Glycoprotein A33 deficiency: a new model of impaired intestinal epithelial barrier function and inflammatory disease
Publication Year 2015-08-01,Volume 8,Issue #8,Page 805-15
Journal Title
Dis Model Mech
Publication Type
Journal Article
The cells of the intestinal epithelium provide a selectively permeable barrier between the external environment and internal tissues. The integrity of this barrier is maintained by tight junctions, specialised cell-cell contacts that permit the absorption of water and nutrients while excluding microbes, toxins and dietary antigens. Impairment of intestinal barrier function contributes to multiple gastrointestinal disorders, including food-hypersensitivity, inflammatory bowel disease (IBD) and colitis-associated cancer (CAC). Glycoprotein A33 (GPA33) is an intestinal epithelium-specific cell surface marker and member of the CTX group of transmembrane proteins. Roles in cell-cell adhesion have been demonstrated for multiple CTX family members, suggesting a similar function for GPA33 within the gastrointestinal tract. To test a potential requirement for GPA33 in intestinal barrier function, we generated Gpa33-/- mice and subjected them to experimental regimens designed to produce food hypersensitivity, colitis and CAC. Gpa33-/- mice exhibit impaired intestinal barrier function. This was shown by elevated steady-state immunosurveillance in the colonic mucosa and leakiness to oral TRITC-labelled dextran after short-term exposure to dextran sodium sulphate (DSS) to injure the intestinal epithelium. Gpa33-/- mice also exhibit rapid onset and reduced resolution of DSS-induced colitis and a striking increase in the number of colitis-associated tumours produced by treatment with the colon-specific mutagen azoxymethane (AOM) followed by two cycles of DSS. In contrast, Gpa33-/- mice treated with AOM alone show no increase in sporadic tumour formation, indicating that their increased tumour susceptibility is dependent on inflammatory stimuli. Finally, Gpa33-/- mice display hypersensitivity to food allergens, a common co-morbidity in human patients with IBD. We propose that Gpa33-/- mice provide a valuable model to study the mechanisms linking intestinal permeability and multiple inflammatory pathologies. Moreover, this model could facilitate pre-clinical studies aimed at identifying drugs that restore barrier function.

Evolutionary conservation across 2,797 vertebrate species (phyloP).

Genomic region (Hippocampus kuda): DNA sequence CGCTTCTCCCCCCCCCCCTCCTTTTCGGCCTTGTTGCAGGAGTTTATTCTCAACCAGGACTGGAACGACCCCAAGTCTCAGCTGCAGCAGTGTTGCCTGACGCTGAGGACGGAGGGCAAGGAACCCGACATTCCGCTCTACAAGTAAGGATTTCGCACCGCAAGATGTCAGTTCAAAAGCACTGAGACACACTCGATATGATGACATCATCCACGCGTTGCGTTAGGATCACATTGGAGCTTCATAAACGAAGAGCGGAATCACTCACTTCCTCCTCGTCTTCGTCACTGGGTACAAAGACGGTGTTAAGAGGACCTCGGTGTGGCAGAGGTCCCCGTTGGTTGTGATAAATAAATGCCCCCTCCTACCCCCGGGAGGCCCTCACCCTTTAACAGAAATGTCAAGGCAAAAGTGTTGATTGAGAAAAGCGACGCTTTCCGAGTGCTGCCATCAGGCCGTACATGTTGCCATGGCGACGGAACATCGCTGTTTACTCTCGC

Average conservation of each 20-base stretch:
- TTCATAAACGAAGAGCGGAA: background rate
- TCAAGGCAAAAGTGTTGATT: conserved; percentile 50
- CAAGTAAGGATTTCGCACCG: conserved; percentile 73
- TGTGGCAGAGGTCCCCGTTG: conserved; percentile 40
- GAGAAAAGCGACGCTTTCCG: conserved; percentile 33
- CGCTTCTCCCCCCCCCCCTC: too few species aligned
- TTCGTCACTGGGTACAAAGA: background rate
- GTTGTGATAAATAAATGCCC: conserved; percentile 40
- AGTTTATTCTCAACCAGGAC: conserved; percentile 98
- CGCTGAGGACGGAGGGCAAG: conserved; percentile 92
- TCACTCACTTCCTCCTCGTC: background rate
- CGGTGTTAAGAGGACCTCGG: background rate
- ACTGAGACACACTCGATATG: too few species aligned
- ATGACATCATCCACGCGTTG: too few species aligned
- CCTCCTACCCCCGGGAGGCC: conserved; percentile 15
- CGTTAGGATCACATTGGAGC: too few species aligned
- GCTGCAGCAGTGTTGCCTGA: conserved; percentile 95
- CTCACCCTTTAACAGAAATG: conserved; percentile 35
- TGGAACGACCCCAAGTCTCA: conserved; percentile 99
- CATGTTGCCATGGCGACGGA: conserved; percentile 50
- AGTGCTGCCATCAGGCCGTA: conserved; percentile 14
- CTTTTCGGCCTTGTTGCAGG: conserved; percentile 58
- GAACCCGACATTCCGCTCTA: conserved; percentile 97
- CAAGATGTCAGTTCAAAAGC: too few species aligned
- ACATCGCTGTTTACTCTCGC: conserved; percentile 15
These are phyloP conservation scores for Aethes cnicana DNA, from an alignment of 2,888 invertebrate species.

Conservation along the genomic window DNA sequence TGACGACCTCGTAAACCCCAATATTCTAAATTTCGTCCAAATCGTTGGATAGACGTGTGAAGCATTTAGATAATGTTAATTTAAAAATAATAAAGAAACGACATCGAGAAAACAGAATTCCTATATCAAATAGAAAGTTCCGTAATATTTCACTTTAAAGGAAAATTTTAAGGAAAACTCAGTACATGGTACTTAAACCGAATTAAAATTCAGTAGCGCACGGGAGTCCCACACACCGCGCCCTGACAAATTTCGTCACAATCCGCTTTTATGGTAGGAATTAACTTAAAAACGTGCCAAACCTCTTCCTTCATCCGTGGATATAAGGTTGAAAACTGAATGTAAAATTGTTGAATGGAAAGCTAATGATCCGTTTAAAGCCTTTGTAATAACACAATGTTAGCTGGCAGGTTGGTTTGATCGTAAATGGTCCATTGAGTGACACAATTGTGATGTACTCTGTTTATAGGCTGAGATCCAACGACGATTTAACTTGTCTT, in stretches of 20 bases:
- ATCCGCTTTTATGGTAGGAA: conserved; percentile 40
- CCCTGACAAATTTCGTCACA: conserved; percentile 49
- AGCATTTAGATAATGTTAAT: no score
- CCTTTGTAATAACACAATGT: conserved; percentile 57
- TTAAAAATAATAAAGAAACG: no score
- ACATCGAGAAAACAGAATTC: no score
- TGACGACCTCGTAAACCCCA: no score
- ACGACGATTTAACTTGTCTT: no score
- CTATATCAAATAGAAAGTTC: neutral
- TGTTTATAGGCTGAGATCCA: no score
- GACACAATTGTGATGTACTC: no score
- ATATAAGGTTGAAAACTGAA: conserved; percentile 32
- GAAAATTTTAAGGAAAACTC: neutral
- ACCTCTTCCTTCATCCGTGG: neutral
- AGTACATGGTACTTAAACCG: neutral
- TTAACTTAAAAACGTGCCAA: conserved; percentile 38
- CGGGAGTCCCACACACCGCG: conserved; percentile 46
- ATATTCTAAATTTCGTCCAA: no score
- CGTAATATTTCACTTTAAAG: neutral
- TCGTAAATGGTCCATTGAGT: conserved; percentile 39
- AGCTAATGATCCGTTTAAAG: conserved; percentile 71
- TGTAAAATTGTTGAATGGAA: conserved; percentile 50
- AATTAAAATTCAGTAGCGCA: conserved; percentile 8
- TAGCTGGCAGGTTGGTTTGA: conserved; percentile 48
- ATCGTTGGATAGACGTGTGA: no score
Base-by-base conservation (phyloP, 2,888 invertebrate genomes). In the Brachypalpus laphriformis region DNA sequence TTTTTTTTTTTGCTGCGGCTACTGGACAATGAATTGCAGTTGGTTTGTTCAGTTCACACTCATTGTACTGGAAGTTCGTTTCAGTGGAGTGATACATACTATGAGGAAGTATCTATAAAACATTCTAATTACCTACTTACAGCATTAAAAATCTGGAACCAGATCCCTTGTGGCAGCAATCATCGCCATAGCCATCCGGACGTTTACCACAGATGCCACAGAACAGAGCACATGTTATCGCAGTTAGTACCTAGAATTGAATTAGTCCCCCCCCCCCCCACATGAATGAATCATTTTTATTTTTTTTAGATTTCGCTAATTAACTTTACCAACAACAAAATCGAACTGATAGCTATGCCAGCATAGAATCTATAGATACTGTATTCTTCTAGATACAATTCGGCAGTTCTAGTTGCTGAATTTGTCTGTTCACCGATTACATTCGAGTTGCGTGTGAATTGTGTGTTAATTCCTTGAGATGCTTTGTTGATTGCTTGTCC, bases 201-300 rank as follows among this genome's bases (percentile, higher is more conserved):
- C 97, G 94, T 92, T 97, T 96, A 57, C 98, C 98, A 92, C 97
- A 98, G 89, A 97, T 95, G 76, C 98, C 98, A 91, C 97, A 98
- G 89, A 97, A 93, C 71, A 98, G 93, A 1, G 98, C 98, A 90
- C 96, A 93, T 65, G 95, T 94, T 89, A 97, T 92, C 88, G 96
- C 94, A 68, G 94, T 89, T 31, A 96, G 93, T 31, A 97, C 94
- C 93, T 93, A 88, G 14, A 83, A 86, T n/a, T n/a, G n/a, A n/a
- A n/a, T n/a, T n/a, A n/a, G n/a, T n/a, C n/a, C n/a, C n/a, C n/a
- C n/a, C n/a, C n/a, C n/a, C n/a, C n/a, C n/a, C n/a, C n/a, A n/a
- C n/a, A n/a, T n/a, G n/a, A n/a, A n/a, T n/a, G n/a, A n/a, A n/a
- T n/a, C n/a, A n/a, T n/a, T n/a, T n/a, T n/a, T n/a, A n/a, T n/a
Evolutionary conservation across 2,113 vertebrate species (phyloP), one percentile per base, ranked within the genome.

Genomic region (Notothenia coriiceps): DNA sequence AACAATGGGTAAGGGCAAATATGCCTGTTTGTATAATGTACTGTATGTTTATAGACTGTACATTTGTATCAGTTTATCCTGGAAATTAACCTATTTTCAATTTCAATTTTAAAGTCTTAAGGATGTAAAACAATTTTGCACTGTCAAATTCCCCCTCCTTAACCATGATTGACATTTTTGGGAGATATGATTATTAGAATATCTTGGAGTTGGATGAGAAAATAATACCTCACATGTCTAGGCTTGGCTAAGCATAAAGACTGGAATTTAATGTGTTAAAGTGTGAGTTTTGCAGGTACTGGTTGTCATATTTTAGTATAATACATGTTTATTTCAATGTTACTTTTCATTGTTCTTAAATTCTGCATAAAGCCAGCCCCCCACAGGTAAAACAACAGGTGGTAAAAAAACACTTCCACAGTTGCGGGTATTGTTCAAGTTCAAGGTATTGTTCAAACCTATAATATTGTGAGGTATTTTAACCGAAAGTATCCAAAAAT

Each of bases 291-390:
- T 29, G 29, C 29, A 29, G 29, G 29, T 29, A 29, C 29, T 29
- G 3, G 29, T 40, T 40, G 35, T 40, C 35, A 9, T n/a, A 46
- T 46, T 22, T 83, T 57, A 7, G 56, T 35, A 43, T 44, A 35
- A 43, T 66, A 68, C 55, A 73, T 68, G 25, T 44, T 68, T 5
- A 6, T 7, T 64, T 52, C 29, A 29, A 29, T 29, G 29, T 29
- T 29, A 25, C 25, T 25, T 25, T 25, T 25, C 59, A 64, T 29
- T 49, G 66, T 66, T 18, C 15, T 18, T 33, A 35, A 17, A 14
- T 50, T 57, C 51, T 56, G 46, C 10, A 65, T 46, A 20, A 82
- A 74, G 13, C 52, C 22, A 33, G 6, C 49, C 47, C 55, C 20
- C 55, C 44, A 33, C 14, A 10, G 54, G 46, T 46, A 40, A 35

WEHI Research Division(s)
Inflammation; Structural Biology; Development And Cancer
PubMed ID
NHMRC Grants
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Creation Date: 2015-06-15 09:53:31
Last Modified: 2015-08-13 03:12:37
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